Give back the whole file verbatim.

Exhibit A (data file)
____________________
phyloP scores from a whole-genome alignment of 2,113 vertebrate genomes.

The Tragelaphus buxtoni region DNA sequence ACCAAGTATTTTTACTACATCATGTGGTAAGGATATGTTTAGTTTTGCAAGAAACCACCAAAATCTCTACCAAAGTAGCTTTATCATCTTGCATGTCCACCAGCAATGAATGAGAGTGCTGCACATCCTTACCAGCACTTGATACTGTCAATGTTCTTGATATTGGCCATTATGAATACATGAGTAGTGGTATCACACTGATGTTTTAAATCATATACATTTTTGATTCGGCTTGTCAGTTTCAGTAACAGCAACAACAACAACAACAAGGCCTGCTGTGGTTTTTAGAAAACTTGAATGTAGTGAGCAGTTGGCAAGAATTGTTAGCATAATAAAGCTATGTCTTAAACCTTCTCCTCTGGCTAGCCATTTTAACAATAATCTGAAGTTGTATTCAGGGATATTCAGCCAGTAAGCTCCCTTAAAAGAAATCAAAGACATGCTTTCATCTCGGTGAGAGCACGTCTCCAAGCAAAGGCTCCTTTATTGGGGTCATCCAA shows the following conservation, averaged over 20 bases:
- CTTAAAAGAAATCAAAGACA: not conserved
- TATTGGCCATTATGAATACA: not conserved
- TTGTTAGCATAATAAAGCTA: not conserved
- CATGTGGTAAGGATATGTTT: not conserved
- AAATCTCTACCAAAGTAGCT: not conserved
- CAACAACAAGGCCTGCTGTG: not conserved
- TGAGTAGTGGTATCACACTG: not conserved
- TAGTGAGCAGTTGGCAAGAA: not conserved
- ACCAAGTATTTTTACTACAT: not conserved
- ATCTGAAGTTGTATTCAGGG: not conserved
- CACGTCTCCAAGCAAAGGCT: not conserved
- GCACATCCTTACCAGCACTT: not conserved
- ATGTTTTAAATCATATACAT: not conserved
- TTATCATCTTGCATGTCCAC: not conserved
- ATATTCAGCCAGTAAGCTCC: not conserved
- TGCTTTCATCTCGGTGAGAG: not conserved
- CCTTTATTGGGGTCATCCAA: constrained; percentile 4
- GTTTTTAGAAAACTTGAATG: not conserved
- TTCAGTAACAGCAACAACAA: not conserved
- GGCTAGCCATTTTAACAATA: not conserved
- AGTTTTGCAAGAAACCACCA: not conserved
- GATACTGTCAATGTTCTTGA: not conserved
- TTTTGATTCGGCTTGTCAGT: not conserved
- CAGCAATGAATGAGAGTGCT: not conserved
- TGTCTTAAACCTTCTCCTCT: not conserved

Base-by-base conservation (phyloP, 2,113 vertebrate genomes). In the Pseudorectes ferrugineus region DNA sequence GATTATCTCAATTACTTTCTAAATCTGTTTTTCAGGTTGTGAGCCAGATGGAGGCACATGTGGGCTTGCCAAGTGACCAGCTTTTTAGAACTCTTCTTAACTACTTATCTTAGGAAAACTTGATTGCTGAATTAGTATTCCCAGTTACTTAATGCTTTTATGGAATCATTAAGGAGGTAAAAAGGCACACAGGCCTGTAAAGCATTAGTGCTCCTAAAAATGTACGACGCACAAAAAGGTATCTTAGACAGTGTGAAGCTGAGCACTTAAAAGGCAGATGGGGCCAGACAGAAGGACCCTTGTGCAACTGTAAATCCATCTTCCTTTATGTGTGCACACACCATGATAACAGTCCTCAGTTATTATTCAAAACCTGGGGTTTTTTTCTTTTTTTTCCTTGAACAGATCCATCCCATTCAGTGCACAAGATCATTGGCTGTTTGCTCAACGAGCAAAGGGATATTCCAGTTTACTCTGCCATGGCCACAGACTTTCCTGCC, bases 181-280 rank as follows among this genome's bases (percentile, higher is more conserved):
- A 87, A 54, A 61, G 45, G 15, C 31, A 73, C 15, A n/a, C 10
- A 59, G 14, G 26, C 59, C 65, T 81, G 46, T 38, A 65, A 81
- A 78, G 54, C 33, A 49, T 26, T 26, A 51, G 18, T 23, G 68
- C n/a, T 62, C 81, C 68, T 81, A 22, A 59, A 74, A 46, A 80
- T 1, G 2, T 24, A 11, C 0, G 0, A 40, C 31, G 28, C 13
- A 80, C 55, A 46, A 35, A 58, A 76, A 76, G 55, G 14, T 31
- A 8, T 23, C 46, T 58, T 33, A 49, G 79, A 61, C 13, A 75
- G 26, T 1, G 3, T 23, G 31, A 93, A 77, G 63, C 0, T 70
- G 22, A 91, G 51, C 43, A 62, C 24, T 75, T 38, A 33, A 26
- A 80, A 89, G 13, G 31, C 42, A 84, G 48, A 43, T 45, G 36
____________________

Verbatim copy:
phyloP scores from a whole-genome alignment of 2,113 vertebrate genomes.

The Tragelaphus buxtoni region DNA sequence ACCAAGTATTTTTACTACATCATGTGGTAAGGATATGTTTAGTTTTGCAAGAAACCACCAAAATCTCTACCAAAGTAGCTTTATCATCTTGCATGTCCACCAGCAATGAATGAGAGTGCTGCACATCCTTACCAGCACTTGATACTGTCAATGTTCTTGATATTGGCCATTATGAATACATGAGTAGTGGTATCACACTGATGTTTTAAATCATATACATTTTTGATTCGGCTTGTCAGTTTCAGTAACAGCAACAACAACAACAACAAGGCCTGCTGTGGTTTTTAGAAAACTTGAATGTAGTGAGCAGTTGGCAAGAATTGTTAGCATAATAAAGCTATGTCTTAAACCTTCTCCTCTGGCTAGCCATTTTAACAATAATCTGAAGTTGTATTCAGGGATATTCAGCCAGTAAGCTCCCTTAAAAGAAATCAAAGACATGCTTTCATCTCGGTGAGAGCACGTCTCCAAGCAAAGGCTCCTTTATTGGGGTCATCCAA shows the following conservation, averaged over 20 bases:
- CTTAAAAGAAATCAAAGACA: not conserved
- TATTGGCCATTATGAATACA: not conserved
- TTGTTAGCATAATAAAGCTA: not conserved
- CATGTGGTAAGGATATGTTT: not conserved
- AAATCTCTACCAAAGTAGCT: not conserved
- CAACAACAAGGCCTGCTGTG: not conserved
- TGAGTAGTGGTATCACACTG: not conserved
- TAGTGAGCAGTTGGCAAGAA: not conserved
- ACCAAGTATTTTTACTACAT: not conserved
- ATCTGAAGTTGTATTCAGGG: not conserved
- CACGTCTCCAAGCAAAGGCT: not conserved
- GCACATCCTTACCAGCACTT: not conserved
- ATGTTTTAAATCATATACAT: not conserved
- TTATCATCTTGCATGTCCAC: not conserved
- ATATTCAGCCAGTAAGCTCC: not conserved
- TGCTTTCATCTCGGTGAGAG: not conserved
- CCTTTATTGGGGTCATCCAA: constrained; percentile 4
- GTTTTTAGAAAACTTGAATG: not conserved
- TTCAGTAACAGCAACAACAA: not conserved
- GGCTAGCCATTTTAACAATA: not conserved
- AGTTTTGCAAGAAACCACCA: not conserved
- GATACTGTCAATGTTCTTGA: not conserved
- TTTTGATTCGGCTTGTCAGT: not conserved
- CAGCAATGAATGAGAGTGCT: not conserved
- TGTCTTAAACCTTCTCCTCT: not conserved

Base-by-base conservation (phyloP, 2,113 vertebrate genomes). In the Pseudorectes ferrugineus region DNA sequence GATTATCTCAATTACTTTCTAAATCTGTTTTTCAGGTTGTGAGCCAGATGGAGGCACATGTGGGCTTGCCAAGTGACCAGCTTTTTAGAACTCTTCTTAACTACTTATCTTAGGAAAACTTGATTGCTGAATTAGTATTCCCAGTTACTTAATGCTTTTATGGAATCATTAAGGAGGTAAAAAGGCACACAGGCCTGTAAAGCATTAGTGCTCCTAAAAATGTACGACGCACAAAAAGGTATCTTAGACAGTGTGAAGCTGAGCACTTAAAAGGCAGATGGGGCCAGACAGAAGGACCCTTGTGCAACTGTAAATCCATCTTCCTTTATGTGTGCACACACCATGATAACAGTCCTCAGTTATTATTCAAAACCTGGGGTTTTTTTCTTTTTTTTCCTTGAACAGATCCATCCCATTCAGTGCACAAGATCATTGGCTGTTTGCTCAACGAGCAAAGGGATATTCCAGTTTACTCTGCCATGGCCACAGACTTTCCTGCC, bases 181-280 rank as follows among this genome's bases (percentile, higher is more conserved):
- A 87, A 54, A 61, G 45, G 15, C 31, A 73, C 15, A n/a, C 10
- A 59, G 14, G 26, C 59, C 65, T 81, G 46, T 38, A 65, A 81
- A 78, G 54, C 33, A 49, T 26, T 26, A 51, G 18, T 23, G 68
- C n/a, T 62, C 81, C 68, T 81, A 22, A 59, A 74, A 46, A 80
- T 1, G 2, T 24, A 11, C 0, G 0, A 40, C 31, G 28, C 13
- A 80, C 55, A 46, A 35, A 58, A 76, A 76, G 55, G 14, T 31
- A 8, T 23, C 46, T 58, T 33, A 49, G 79, A 61, C 13, A 75
- G 26, T 1, G 3, T 23, G 31, A 93, A 77, G 63, C 0, T 70
- G 22, A 91, G 51, C 43, A 62, C 24, T 75, T 38, A 33, A 26
- A 80, A 89, G 13, G 31, C 42, A 84, G 48, A 43, T 45, G 36